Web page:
Vegetation in river channels can have a profound effect on channel conveyance capacity, and the probability of overbank flooding. Aquatic vegetation has two main impacts. First, it introduces additional mass blockage within the channel, reducing the effective cross-sectional area of the channel available to the flow. Second, the vegetation leaf and stem edges represent additional channel boundaries, which will exert friction on the flow, causing momentum loss. Together, these two factors alter the local stage-discharge relationship.
Stage-discharge relationships are essential for flow/flood monitoring and prediction. Therefore, it is important to have a good understanding of any potential sources of error or variability in calculations, caused by factors such as vegetation, especially during periods of high flow. The effect of vegetation on channel capacity is complicated further by the seasonal life-cycle of vegetation growth and decay, as well as the spatial heterogeneity in vegetation distribution at different points in a river network.
While the potential impact of vegetation on rating curves has been acknowledged, there is still a lack of information regarding i) the magnitude of vegetation impacts on channel conveyance capacity, ii) the relative importance of mass/momentum effects, iii) the spatio-temporal variability in in-stream vegetation at the catchment scale; and iv) subsequent effects on overbank flood probabilities.
The aim of this PhD is to apply field and numerical methods to quantify the stage-discharge relationship for vegetated channels and devise a method to account for these impacts in discharge calculations and their effects on flood hazards at the catchment scale.
The specific objectives are likely to include:
O1) Quantifying inter-annual streamflow and vegetation cover characteristics across a range of field sites.
O2) Investigating the relative importance of mass and momentum effects of vegetation in altering discharge characteristics.
O3) Developing seasonally-adjusted stage-discharge calculation methodologies to produce more accurate discharge measurements. This will be applied first for site-specific cases before attempting to upscale the results to the catchment scale.
O4) Quantifying the associated impacts of vegetation on flood hazard at the cross-sectional and catchment scales (e.g. effects on the flood probability and spatial extent).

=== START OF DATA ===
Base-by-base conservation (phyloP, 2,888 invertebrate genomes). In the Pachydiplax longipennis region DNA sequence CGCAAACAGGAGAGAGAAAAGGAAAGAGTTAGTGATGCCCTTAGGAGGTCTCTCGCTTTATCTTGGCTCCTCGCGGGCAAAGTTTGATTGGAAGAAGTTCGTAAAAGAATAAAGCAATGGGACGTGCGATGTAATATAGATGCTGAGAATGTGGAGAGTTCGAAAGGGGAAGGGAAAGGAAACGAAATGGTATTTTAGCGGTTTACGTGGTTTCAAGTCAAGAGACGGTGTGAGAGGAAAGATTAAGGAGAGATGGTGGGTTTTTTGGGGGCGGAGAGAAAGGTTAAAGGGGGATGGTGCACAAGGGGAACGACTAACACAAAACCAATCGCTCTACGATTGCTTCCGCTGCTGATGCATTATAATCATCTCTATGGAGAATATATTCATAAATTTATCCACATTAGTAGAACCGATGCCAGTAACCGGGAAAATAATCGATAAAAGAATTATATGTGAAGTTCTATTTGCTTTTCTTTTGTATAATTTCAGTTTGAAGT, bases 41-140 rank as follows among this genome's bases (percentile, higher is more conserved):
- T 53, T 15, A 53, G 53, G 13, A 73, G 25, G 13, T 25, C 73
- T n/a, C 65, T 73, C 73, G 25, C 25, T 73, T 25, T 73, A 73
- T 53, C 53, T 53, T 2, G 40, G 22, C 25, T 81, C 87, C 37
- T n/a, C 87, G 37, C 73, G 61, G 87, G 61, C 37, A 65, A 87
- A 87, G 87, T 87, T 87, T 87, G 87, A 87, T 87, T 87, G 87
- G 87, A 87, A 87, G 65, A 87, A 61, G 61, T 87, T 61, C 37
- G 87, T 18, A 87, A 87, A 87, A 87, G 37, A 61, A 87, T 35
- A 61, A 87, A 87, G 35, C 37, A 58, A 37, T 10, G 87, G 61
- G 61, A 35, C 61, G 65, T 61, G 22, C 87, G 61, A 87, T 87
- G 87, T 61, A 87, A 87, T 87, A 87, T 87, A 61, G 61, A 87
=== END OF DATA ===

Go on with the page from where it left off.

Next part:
This project will involve both field monitoring, numerical analysis, and data science methods.
UK-based (Midlands) field monitoring will be conducted using state-of-the-art measurement techniques to capture whole-field and at-a-point hydraulic measurements as well as echo-sounding and aerial photography to capture vegetation area cover and volume blockage data. This monitoring will be undertaken periodically at a number of different sites.
Numerical analysis will include data procesing in MATLAB, simplified statistical modelling and potentially basic hydraulic modelling.
Data science methods will include data mining and analysis of large datasets (such as the Environment Agency’s hydrometric archives) in the open-source language R.
Training and Skills
CENTA students are required to complete 45 days training throughout their PhD including a 10 day placement. In the first year, students will be trained as a single cohort on environmental science, research methods and core skills. Throughout the PhD, training will progress from core skills sets to master classes specific to CENTA research themes.
Project-specific training is centered on those skills defined by NERC as ‘most-wanted’ within the environmental sector and will include fieldwork skills, such as flow measurement and characterisation as well as training in numerical modelling (both statistical and hydraulic) and analysis.
There will also be opportunities throughout the PhD to enhance oral and written communication skills through conference attendance and publication of work.
Year 1: Comprehensive literature review; Research design for field monitoring campaign; training with field equipment; pilot studies followed by start of field monitoring.
Year 2: Regular periodic pattern of data collection; preliminary data analysis; numerical investigation of mass/momentum effects.
Year 3: Data analysis; development of new stage-discharge methods; analysis of flood impacts; writing up.
Partners and collaboration (including CASE)
This project will be undertaken in collaboration with UK regulatory bodies, who have expertise in flow measurement and flood risk.
For enquiries about the application process, please contact Berkeley Young (email@example.com) , School of Architecture, Building and Civil Engineering, Loughborough University. Please quote CENTA when completing the application form: http://www.lboro.ac.uk/study/apply/research/ .